5. Onomatopoeia

Use the Onomatopoeia song video to introduce or review the definition of onomatopoeia. Have students brainstorm categories of types of sounds for which onomatopoeia can be created, using the song as a starting point. Another good source text is Click, Clack, Moo: Cows That Type.

Have students go on a word hunt in the story to find examples of onomatopoeia and record (manually or digitally) the words or phrases they find together with the category of sound. Some great examples include ‘BOB-OTTER, BOB-OTTER, BOB-OTTER’ and ‘chugged’ to describe the engine noise, ‘clacked’ to represent the sound of Shasta’s beak opening and shutting and ‘squawked’ to portray the sound of Shasta speaking to herself.

Ask students to consider what effect the use of onomatopoeia has on the intended audience and how it serves the purpose of each text, including the comparison between the onomatopoeia and the actual sound that it represents.

Extension:

Assemble some clips or live-action demonstrations of sound effects related to the story. For instance, otters and boats make splashing sounds as in the ‘Water Splashing Sound Effects’ clip, or ‘Brolga trumpeting’ from the Auckland Zoo. Ask students to come up with their own onomatopoeic words and phrases to describe the sounds they hear. Compare results and discuss how different people (and different cultures) represent the same sounds in different ways.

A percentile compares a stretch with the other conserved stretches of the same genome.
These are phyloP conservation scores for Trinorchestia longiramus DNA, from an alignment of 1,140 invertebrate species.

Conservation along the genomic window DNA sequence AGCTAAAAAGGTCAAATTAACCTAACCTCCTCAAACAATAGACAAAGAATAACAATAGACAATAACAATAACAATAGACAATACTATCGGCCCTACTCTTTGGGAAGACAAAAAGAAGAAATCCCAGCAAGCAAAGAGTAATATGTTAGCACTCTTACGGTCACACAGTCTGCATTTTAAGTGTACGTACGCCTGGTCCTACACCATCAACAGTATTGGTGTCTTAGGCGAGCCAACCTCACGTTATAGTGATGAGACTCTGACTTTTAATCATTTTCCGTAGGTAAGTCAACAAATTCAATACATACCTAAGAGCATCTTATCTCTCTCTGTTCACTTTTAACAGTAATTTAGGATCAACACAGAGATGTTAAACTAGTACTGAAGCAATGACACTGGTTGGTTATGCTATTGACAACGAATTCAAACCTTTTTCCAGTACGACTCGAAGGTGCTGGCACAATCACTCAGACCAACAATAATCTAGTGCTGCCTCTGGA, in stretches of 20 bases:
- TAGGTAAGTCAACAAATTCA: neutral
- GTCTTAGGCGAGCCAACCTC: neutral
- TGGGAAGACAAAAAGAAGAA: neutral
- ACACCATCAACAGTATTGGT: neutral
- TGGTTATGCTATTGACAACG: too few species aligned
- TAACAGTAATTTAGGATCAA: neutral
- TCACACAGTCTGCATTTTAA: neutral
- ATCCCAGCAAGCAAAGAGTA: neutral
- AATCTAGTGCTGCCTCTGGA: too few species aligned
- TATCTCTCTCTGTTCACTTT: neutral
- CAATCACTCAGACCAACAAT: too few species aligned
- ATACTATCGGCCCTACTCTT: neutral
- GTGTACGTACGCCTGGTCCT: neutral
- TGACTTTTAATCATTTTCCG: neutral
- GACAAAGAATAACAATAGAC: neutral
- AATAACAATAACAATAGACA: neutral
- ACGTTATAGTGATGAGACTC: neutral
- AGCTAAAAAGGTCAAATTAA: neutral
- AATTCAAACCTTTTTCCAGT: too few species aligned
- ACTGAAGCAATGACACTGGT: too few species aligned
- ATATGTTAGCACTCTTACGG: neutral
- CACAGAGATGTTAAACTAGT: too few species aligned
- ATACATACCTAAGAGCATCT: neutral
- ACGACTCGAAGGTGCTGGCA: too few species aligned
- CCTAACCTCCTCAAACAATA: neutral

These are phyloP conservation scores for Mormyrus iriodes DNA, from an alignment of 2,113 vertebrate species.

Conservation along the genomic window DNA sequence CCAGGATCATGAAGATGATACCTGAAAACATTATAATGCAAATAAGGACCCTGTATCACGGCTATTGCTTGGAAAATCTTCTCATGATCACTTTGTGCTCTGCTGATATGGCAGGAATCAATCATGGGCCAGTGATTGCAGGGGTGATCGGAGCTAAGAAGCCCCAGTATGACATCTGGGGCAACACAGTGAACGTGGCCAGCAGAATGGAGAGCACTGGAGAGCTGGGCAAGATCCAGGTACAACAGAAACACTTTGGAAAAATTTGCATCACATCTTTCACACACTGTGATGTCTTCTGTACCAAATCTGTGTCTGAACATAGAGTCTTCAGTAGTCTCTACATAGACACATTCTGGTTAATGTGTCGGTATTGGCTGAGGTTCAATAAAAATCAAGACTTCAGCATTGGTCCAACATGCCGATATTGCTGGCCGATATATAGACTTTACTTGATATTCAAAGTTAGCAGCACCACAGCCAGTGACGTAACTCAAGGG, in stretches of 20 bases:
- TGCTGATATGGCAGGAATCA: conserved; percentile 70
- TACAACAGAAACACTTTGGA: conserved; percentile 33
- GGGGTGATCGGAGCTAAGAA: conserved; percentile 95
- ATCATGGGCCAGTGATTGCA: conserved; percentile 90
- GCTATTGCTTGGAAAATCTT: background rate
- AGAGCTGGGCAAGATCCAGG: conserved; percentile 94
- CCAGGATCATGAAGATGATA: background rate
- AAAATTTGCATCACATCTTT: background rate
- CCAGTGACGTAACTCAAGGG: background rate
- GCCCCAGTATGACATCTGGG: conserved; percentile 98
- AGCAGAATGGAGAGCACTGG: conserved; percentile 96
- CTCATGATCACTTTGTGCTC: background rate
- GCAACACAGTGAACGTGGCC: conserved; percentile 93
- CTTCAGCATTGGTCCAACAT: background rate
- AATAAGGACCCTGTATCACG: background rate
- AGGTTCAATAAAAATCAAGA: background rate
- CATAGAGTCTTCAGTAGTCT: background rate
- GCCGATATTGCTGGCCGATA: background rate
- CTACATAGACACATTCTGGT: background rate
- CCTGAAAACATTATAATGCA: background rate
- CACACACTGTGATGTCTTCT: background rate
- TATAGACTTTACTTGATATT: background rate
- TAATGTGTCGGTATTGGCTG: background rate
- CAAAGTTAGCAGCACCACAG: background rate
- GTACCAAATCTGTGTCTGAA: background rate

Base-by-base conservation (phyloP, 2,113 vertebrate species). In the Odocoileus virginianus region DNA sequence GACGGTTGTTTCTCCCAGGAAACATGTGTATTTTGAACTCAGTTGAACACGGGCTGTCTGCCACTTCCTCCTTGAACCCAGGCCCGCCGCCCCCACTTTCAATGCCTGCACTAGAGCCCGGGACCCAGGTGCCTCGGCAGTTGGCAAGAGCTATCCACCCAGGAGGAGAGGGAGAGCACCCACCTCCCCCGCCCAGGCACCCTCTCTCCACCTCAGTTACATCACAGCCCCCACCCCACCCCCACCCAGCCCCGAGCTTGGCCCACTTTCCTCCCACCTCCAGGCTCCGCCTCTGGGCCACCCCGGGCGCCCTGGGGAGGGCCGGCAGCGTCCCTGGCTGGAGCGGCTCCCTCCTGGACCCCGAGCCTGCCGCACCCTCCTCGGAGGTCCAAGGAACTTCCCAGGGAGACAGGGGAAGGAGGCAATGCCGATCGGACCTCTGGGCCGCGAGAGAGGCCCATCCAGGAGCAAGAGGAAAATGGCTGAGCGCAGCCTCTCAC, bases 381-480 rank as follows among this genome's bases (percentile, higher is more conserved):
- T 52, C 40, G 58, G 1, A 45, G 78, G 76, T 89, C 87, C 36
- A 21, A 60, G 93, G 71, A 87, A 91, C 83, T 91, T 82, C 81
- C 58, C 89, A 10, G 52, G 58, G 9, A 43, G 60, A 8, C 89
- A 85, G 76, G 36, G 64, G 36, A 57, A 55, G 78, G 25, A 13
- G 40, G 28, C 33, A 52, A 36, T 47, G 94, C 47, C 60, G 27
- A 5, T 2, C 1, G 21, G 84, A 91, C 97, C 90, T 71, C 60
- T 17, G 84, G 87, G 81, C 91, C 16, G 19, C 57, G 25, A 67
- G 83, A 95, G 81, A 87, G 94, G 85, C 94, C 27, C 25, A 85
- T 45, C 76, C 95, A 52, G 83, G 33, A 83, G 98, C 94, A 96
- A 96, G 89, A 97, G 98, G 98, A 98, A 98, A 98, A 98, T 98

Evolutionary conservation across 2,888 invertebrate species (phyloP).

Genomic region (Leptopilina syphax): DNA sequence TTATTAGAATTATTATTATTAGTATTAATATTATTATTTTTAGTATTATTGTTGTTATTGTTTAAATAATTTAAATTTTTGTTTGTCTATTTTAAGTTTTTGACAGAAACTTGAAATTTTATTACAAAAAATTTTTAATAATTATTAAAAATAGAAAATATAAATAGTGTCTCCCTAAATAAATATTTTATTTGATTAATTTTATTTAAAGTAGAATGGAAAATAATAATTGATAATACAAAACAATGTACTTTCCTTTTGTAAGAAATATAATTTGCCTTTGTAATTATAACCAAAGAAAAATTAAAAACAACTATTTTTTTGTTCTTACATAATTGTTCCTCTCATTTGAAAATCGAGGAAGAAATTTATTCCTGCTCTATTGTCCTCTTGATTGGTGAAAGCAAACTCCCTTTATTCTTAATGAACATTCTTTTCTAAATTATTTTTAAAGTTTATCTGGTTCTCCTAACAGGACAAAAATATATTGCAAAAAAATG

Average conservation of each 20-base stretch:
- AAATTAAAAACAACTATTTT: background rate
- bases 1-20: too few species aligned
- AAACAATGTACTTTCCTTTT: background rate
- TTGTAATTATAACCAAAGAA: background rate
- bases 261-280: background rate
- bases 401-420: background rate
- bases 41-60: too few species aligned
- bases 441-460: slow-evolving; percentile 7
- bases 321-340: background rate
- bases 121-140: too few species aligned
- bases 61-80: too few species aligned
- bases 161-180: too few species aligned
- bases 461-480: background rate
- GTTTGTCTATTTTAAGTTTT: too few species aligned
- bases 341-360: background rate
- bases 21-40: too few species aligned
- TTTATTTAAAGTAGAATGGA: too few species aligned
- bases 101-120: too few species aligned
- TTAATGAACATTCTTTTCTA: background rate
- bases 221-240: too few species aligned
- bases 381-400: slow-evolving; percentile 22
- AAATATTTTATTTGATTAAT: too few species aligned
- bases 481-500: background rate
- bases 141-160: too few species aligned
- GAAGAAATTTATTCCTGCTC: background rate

Resources

Auckland Zoo. (2015, August 9). Brolga Trumpeting [Video file].

Cronin, D. & Lewin, B. (2003). Click, Clack, Moo: Cows That Type. New York: Simon & Schuster.

Bauer, Mindy. (2012, March 26). Onomatopoeia [Video file].

Sound Effects. (2014, December 18). Water Splashing Sound Effects [Video file].

Further reading

Barrows, A. & Blackall, S. (2007) Ivy and Bean. San Francisco: Chronicle Books.

White, E. B. (2012, 1952). Charlotte’s Web. New York: HarperCollins.

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written by Karen Jameyson, illustrated by Andrew Joyner and photos from Dreamstime

Outcomes

EN 2-11D (ACELT196)

EN 2-8B (ACELA1483)

EN 2-4A (ACELY1680)

EN 2-6B

EN 2-8B (ACELT1600)

Learning Activities
1. Connect to text

Before reading, have students look at the various photos and discuss their personal connection to pancakes. Has everyone eaten some kind of pancake before? Make a class list of different pancake types class members have eaten.

After reading, update the list and discuss any new types of pancakes students learned about through reading the article.

Extension:

Using ‘Shasta’s Sensational Pancakes’ as an example, have students create recipes for other types of pancakes they personally have eaten. Gather recipes into a class recipe book.

2. Visual modality of illustrations

Discuss the illustrations that accompany the article. Have students consider the contrast between the high modality (degree of realism) of the photos compared with the lower modality of the pancake flipping cartoon. What sections do the different types of illustrations relate to? How does the modality of the image influence viewer reactions? Do students agree or disagree with the illustration choices made for this article?

Ask students to come up with a proposal for an additional image to include with the article to illustrate the section ’How old?’ Students need to describe, source or create the image they recommend using and provide an argument for why they chose the level of modality they proposed.

3. Connections to other texts

Discuss connections between this text and other pancake-related texts in the magazine, ‘Lots of Latkes‘ and ’Shasta’s Sensational Pancakes‘. Creating a Venn diagram would be a great way to record similarities and differences between these texts.